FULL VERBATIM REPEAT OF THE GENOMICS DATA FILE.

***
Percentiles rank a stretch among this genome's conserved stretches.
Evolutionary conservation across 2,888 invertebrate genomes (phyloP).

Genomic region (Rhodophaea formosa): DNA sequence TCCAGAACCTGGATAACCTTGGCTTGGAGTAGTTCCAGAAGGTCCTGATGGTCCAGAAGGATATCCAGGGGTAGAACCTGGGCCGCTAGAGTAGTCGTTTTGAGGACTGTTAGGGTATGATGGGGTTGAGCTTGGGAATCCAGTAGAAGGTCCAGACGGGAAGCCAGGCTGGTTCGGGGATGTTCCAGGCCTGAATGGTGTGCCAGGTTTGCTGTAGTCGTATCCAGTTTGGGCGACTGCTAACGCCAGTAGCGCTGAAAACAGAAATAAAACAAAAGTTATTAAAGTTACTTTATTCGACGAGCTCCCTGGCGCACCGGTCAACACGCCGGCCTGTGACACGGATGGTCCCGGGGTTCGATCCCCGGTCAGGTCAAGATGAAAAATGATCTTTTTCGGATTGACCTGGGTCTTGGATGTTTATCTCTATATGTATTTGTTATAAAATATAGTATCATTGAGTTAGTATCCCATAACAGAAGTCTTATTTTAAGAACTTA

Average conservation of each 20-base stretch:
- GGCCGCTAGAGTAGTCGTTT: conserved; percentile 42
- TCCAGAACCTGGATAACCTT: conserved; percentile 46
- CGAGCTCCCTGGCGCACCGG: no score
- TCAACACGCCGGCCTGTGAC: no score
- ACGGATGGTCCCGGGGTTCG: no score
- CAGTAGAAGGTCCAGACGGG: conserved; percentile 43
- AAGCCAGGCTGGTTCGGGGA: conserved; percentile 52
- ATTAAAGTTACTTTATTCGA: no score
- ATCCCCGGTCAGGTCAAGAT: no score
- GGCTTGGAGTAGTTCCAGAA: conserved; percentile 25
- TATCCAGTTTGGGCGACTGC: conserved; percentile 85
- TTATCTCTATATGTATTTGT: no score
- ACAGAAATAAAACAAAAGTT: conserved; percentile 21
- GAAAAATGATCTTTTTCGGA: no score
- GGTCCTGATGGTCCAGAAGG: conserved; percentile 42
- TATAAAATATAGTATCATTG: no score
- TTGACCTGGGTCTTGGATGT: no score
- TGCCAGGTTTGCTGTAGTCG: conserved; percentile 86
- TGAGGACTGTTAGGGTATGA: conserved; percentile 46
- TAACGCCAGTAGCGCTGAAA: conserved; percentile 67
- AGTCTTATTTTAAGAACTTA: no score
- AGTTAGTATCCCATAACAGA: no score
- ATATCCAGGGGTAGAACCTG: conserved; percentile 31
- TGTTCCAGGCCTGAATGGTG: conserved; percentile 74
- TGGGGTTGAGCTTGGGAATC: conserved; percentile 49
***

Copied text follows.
Percentiles rank a stretch among this genome's conserved stretches.
Evolutionary conservation across 2,888 invertebrate genomes (phyloP).

Genomic region (Rhodophaea formosa): DNA sequence TCCAGAACCTGGATAACCTTGGCTTGGAGTAGTTCCAGAAGGTCCTGATGGTCCAGAAGGATATCCAGGGGTAGAACCTGGGCCGCTAGAGTAGTCGTTTTGAGGACTGTTAGGGTATGATGGGGTTGAGCTTGGGAATCCAGTAGAAGGTCCAGACGGGAAGCCAGGCTGGTTCGGGGATGTTCCAGGCCTGAATGGTGTGCCAGGTTTGCTGTAGTCGTATCCAGTTTGGGCGACTGCTAACGCCAGTAGCGCTGAAAACAGAAATAAAACAAAAGTTATTAAAGTTACTTTATTCGACGAGCTCCCTGGCGCACCGGTCAACACGCCGGCCTGTGACACGGATGGTCCCGGGGTTCGATCCCCGGTCAGGTCAAGATGAAAAATGATCTTTTTCGGATTGACCTGGGTCTTGGATGTTTATCTCTATATGTATTTGTTATAAAATATAGTATCATTGAGTTAGTATCCCATAACAGAAGTCTTATTTTAAGAACTTA

Average conservation of each 20-base stretch:
- GGCCGCTAGAGTAGTCGTTT: conserved; percentile 42
- TCCAGAACCTGGATAACCTT: conserved; percentile 46
- CGAGCTCCCTGGCGCACCGG: no score
- TCAACACGCCGGCCTGTGAC: no score
- ACGGATGGTCCCGGGGTTCG: no score
- CAGTAGAAGGTCCAGACGGG: conserved; percentile 43
- AAGCCAGGCTGGTTCGGGGA: conserved; percentile 52
- ATTAAAGTTACTTTATTCGA: no score
- ATCCCCGGTCAGGTCAAGAT: no score
- GGCTTGGAGTAGTTCCAGAA: conserved; percentile 25
- TATCCAGTTTGGGCGACTGC: conserved; percentile 85
- TTATCTCTATATGTATTTGT: no score
- ACAGAAATAAAACAAAAGTT: conserved; percentile 21
- GAAAAATGATCTTTTTCGGA: no score
- GGTCCTGATGGTCCAGAAGG: conserved; percentile 42
- TATAAAATATAGTATCATTG: no score
- TTGACCTGGGTCTTGGATGT: no score
- TGCCAGGTTTGCTGTAGTCG: conserved; percentile 86
- TGAGGACTGTTAGGGTATGA: conserved; percentile 46
- TAACGCCAGTAGCGCTGAAA: conserved; percentile 67
- AGTCTTATTTTAAGAACTTA: no score
- AGTTAGTATCCCATAACAGA: no score
- ATATCCAGGGGTAGAACCTG: conserved; percentile 31
- TGTTCCAGGCCTGAATGGTG: conserved; percentile 74
- TGGGGTTGAGCTTGGGAATC: conserved; percentile 49